Sep 25, 2013 9:16 PM by Andy Koen
COLORADO SPRINGS - The dining room at the Borriello Brothers Pizza on South 8th Street looked like it could use a few more customers during Wednesday's lunch rush.
"I need to cut back on my staff," admitted business manager Chris Stein. "I'm overstaffed for what's going to come through today because our dining room is very, very empty."
Meanwhile the Slurpee machine and Big Bite rollers at the 7-Eleven next door are also getting an unexpected lunch break.
"During the daytime, my sales are cut in half," said 7-Eleven franchise owner Scott Wohlman. "People are just avoiding the area."
The reason for the drop off in business is plain to see. A repaving project on South 8th that started a few weeks ago is blocking traffic from accessing their property.
The business owners wouldn't mind so much if the city or the contractor would have simply told them ahead of time that they would be blocking their entrance.
"We found out about this, this actual shut down of our only ingress and egress, yesterday morning when they were putting the cones up," said Stein.
What's more, when they voiced concerns, the businessmen say they were threatened to keep quiet.
"The city representative told us well, we're not going to do it today, but we'll be back and we'll do it and here's the contractor and he's not going to be happy and this job could take up to 20 hours," Stein said.
"That's the point I asked him, I said you're standing here threatening the three of us and he said I'm not threatening you, I'm just telling you he's a contractor and this is what he does," Wohlman said.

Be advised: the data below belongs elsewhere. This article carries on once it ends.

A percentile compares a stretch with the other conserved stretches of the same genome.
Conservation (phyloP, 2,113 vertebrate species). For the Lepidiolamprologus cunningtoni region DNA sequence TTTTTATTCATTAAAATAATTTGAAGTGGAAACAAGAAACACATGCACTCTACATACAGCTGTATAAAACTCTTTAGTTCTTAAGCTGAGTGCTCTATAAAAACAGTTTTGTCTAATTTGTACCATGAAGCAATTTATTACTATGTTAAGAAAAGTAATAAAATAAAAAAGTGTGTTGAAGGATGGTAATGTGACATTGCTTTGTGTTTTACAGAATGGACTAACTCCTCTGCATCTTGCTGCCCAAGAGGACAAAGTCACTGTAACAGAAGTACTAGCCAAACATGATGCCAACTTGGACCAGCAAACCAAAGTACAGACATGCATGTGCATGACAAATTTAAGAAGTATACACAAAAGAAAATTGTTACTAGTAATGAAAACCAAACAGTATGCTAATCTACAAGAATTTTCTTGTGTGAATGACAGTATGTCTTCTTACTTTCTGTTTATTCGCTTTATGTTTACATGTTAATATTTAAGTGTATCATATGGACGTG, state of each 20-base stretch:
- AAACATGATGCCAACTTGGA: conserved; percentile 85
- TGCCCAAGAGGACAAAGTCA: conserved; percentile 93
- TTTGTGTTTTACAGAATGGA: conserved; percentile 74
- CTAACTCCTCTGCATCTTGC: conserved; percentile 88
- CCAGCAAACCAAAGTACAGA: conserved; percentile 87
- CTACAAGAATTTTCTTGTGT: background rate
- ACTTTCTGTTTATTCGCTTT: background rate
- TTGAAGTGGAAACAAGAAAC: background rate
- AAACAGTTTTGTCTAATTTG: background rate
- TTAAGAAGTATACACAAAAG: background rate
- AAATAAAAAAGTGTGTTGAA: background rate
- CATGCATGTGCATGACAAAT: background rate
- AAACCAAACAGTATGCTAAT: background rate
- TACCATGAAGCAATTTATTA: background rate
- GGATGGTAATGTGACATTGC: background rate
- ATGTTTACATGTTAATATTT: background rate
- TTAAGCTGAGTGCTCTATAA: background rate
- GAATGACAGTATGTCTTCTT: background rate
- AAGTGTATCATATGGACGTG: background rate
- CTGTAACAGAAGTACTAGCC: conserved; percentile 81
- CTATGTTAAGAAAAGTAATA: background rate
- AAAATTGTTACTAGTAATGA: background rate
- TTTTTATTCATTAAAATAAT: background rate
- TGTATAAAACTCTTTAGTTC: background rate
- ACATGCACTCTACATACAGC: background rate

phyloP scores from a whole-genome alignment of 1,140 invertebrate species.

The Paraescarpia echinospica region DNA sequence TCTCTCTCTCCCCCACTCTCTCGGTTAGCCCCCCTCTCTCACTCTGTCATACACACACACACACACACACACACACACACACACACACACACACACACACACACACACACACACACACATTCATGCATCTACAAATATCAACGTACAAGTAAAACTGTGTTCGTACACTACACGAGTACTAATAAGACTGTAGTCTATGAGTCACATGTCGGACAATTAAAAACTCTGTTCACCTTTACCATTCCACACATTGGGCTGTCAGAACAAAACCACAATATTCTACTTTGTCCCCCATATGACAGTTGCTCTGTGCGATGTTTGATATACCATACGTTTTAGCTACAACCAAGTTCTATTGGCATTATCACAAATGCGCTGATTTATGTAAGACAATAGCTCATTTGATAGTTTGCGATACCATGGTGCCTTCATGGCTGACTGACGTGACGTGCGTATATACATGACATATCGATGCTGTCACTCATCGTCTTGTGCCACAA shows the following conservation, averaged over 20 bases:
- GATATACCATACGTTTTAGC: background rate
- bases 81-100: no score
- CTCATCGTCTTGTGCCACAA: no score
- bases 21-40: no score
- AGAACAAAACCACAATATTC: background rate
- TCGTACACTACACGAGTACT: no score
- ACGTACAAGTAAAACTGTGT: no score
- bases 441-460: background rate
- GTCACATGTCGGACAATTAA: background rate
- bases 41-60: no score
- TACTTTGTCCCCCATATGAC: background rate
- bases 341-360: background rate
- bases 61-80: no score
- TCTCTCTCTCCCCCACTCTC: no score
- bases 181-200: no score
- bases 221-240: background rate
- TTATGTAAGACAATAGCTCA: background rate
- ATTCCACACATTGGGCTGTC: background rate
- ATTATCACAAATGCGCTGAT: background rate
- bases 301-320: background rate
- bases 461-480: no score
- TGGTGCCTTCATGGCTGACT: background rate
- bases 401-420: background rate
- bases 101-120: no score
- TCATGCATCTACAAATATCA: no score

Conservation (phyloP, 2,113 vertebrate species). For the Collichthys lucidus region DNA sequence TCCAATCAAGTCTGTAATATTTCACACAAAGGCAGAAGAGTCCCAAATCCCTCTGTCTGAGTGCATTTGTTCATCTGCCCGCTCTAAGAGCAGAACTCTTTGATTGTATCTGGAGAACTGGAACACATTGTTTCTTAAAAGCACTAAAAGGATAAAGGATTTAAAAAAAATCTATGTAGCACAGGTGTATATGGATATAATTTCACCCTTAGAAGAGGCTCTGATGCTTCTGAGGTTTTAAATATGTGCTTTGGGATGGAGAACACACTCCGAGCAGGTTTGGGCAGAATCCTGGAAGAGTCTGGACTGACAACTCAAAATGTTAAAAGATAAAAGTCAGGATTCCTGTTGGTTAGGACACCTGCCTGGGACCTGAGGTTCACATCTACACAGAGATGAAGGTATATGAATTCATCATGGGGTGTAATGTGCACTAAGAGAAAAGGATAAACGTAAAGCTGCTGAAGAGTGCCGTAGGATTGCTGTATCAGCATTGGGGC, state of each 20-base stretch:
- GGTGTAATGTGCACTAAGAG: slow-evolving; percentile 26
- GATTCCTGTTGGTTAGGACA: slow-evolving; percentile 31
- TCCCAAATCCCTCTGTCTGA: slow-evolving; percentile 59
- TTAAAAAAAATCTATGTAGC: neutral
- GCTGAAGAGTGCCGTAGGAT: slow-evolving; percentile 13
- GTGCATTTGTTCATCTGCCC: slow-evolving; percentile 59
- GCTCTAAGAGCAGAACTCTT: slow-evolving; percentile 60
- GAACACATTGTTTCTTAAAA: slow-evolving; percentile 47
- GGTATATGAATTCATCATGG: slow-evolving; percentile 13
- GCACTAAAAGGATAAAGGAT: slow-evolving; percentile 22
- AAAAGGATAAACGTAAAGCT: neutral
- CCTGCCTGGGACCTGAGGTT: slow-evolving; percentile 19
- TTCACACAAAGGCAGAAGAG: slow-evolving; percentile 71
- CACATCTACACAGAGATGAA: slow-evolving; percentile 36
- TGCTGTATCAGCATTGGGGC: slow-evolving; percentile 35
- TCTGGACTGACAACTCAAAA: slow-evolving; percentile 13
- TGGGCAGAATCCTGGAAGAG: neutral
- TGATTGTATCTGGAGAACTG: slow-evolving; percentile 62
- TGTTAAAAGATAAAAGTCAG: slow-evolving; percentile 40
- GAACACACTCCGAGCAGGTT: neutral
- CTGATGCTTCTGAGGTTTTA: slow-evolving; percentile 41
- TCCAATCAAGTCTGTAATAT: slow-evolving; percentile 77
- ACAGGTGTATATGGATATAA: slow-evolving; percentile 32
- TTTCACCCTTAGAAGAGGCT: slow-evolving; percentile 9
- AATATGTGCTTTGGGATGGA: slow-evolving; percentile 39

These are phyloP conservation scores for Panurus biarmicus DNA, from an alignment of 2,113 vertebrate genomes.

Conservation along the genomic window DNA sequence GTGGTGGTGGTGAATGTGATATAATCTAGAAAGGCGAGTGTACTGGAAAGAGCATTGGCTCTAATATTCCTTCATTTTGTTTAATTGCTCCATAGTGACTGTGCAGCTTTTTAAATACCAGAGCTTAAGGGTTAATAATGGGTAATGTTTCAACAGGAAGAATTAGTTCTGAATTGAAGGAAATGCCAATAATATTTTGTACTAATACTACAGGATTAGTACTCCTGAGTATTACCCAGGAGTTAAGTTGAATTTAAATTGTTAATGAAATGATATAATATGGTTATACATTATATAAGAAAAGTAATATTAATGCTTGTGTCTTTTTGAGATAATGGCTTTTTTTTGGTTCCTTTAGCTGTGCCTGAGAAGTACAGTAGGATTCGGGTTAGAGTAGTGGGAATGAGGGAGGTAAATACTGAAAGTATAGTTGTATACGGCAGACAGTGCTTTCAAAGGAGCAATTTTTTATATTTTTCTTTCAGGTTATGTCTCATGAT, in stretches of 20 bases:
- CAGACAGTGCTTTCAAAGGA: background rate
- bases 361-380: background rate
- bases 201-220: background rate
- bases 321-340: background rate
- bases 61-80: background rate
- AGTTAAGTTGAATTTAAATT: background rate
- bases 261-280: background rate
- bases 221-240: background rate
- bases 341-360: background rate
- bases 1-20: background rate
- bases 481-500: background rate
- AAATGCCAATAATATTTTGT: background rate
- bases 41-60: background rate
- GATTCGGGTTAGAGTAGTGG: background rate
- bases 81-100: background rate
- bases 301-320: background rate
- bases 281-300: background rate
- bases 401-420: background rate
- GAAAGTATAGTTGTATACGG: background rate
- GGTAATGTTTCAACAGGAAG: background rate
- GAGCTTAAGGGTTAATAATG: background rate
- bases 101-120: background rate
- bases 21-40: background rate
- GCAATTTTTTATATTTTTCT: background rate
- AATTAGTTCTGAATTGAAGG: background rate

Streets Division Manager Corey Farkas said those statements shouldn't have been made.
"No, never should have been said to the business owners. If it was at all and we find out about it, we're going to take corrective action," Farkas said.
Farkas suspects the man who urged the business owners to keep quiet may have been a third party consultant.
News 5 reviewed a copy of the contract and found Martin Marietta Materials agreed to give all property owners at least 48 hours notice of any construction that may affect access and or parking as part of their $2.54 million bid.
When we called Martin Marietta project manager Jeff Briscoe, he referred all questions to the city.
Farkas believes Martin Marietta Materials was in breach of contract for not notifying the business owners of the closure sooner.
"We're going to have to go back and sit down with the contractor and deal with them contractually with what we can do with liquidated damages."
The property owner, Bear Creek Shops LLC, paid $2,041 in property taxes to the City of Colorado Springs this year. Stein and Wohlman estimate they paid at least $2,700 between their two businesses last month in sales taxes.
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